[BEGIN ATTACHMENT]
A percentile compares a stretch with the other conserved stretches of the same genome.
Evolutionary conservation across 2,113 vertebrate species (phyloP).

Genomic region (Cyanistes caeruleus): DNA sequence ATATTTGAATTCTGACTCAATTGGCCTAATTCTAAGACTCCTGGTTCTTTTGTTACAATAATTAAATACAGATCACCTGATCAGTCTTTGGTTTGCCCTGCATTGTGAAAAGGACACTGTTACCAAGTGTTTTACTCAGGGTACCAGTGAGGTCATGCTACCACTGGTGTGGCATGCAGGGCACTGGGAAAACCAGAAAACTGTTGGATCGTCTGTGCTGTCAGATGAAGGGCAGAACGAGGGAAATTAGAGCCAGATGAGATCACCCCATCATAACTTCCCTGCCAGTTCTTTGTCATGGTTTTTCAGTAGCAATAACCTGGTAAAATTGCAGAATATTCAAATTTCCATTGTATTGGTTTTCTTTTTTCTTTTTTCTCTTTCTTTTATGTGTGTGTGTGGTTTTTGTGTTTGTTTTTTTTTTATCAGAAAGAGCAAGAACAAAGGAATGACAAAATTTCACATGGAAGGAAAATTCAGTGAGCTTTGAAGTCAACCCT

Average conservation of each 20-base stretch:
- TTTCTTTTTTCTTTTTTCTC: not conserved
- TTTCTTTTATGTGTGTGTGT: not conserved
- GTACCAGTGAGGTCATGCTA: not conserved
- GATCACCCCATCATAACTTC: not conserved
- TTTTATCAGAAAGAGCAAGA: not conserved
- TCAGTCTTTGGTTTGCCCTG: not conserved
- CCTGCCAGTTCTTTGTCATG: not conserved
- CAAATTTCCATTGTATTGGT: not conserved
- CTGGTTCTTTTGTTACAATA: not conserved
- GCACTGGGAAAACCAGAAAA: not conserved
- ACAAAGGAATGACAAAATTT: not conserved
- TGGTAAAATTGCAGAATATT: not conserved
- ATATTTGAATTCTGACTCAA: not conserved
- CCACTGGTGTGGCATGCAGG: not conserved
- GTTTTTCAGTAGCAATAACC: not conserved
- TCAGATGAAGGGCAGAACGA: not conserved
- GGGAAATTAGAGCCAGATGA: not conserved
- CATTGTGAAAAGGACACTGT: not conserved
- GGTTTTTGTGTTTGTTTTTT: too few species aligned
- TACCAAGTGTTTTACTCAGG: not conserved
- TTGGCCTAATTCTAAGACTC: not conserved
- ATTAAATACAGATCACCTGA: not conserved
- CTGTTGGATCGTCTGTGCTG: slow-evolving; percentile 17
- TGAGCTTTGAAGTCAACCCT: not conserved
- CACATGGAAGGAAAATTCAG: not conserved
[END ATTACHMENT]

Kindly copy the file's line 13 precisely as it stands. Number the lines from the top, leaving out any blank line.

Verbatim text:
- CTGGTTCTTTTGTTACAATA: not conserved